Pancreas Pain Location and Symptoms

The pancreas is located in the upper middle part of the abdomen, mainly within the abdominal quadrant known as the epigastrium and extending into the left hypochondrium. It lies behind the stomach and is embraced by the C-loop of the duodenum.

A number of pancreas problems may cause pain but with many of these conditions, especially acute pancreatitis which is common, the injury is not isolated to the pancreas. It can extend to the bile ducts, duodenum and stomach. Therefore the pain may emanate from one or more of these structures as well contributing to the overall presentation of pancreas pain.

The pancreas lies retroperitoneally so the pain felt in various pancreas conditions may be felt deep within the upper abdomen. It lies around the level of the L1 and L2 vertebrae traversing the transpyloric plane and the pain can radiate to the back or even to the left shoulder.

It is not uncommon for pancreas pain to be mistaken for :

Pancreas Pain and Discomfort

The  nature of pancreas pain may vary depending on the pancreatic disease and extent of injury. It can range from mild upper abdominal discomfort to a constant dull ache or excruciating pain that is seen in an acute abdomen. The pain is either constant or recurrent, exacerbating immediately after eating.

Due to close proximity of other structures, it is important to differentiate between pancreas pain and pain of other common conditions in the area.

  • Gastritis (stomach) is a gnawing or burning ache mainly in the left quadrant but extending to the upper middle abdominal area. The pain is aggravated by hunger and after eating. Peptic ulcers (stomach or duodenum) may present in a similar manner.
  • Gallstone pain typically comes on as attacks that can last for about 2 hours. If it persists for longer, it may be related to cholecystitis (inflamed gallbladder) or cholangitis (bile duct infection). Like pancreatitis, these conditions are often aggravated after eating particularly fatty foods.
  • Abdominal wall pain is usually felt more superficially and while epigastric tenderness is also present with pancreas problems, often in the early stages of acute pancreas pain, rebound tenderness and guarding is absent.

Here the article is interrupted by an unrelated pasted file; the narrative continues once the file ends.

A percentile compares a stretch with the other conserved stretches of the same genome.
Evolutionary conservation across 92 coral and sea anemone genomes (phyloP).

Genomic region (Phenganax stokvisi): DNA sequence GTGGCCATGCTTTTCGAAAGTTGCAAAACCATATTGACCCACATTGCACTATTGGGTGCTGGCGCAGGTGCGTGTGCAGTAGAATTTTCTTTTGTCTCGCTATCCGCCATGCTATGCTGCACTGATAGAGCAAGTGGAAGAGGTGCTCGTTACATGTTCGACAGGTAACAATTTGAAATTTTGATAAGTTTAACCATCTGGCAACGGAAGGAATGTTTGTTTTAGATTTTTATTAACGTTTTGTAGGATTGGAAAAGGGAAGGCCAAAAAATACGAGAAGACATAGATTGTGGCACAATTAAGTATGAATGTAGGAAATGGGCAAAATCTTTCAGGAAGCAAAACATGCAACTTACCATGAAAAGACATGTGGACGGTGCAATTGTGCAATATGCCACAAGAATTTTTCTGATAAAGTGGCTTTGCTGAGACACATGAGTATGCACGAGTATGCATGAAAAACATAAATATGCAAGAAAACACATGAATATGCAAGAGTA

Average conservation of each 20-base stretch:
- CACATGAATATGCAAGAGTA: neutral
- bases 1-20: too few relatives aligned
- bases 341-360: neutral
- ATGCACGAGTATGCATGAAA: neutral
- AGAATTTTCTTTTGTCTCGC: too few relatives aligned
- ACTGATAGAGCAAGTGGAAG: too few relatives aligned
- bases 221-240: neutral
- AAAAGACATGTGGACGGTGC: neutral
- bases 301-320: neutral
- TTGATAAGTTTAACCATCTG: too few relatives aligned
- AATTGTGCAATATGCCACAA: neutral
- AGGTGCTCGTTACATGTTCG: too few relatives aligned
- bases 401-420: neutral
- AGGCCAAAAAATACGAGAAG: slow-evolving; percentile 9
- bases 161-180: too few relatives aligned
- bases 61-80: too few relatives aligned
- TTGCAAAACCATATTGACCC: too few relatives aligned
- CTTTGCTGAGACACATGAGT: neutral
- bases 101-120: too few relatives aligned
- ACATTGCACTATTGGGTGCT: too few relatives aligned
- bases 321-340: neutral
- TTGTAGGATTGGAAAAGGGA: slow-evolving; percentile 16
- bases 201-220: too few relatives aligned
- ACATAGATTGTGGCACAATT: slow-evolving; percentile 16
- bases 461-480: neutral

• Myocardial infarction (heart attack)  may refer to the epigastric region and pancreas pain may also refer to the chest. A heart attack is often considered as a differential diagnosis in acute pancreatitis and an ECG should be done to rule out cardiac emergencies.
  • Perforated abdominal organ (pneumoperitoneum) may also be a consideration in pancreas pain as the contents of the organ escapes and air enters the abdominal cavity. The presentation is similar although the distended abdomen and signs of peritonitis are more likely to be associated with a perforation.

Acute Pancreatitis Pain

Acute pancreatitis is a fairly common pancreatic condition and noting the characteristics of the pain in this condition is therefore important. Acute pancreatitis pain :

  • Sudden, severe and constant
  • Located in the epigastrium extending to the left hypochondrium
  • Lasts for more than 24 hours
  • Radiates into the back and may also refer to the left shoulder
  • Often follows alcohol consumption, especially excessive drinking (binge drinking)

Pancreas Pain Signs and Symptoms

The concomitant signs and symptoms associated with pancreas pain depends on the causative condition.

Among the more common cause like acute pancreatitis, the pain is often associated with nausea and vomiting, absent bowel sounds, fever, tachycardia (rapid heart rate) and sometimes jaundice. The pain is usually constant and severe. It is often excacerbated by standing up straight or lying flat. It is eased when stooping forward or curling up in a ball. Severe pain may also cause sweating, dizziness and fainting, similar to a heart attack.

With chronic pancreatitis, the pain may be recurrent and only constant yet dull in the latter stages. It is not uncommon for no pain to be present. Unintentional weight loss, jaundice, steatorrhea (fatty stool), diarrhea and signs of nutrient deficiencies are commonly present. Patients may report several attacks of acute pancreatitis in their life.

Read more on Pancreatitis Symptoms.

In pancreatic cancer, the symptoms are similar to pancreatitis but often long standing. Since most pancreatic cancers affect the head of the pancreas, it is not uncommon for the surrounding organs to also be involved. Obstructive jaundice, weight loss and pain are the characteristic features and therefore the distinction with pancreatic cancer has to be made with relevant diagnostic investigation. Patients report a lack of appetite for a prolonged period and cachexia may be noted. A palpable abdominal mass or a palpable gallbladder with the symptoms discussed above should immediately raise concern about pancreatic cancer.

Read more on Pancreatic Cancer Symptoms.

The pancreatic conditions discussed above are not the only pancreas diseases but it is often difficult to differentiate the other pathology without further diagnostic investigations. Read more on Pancreatic Diseases Symptoms.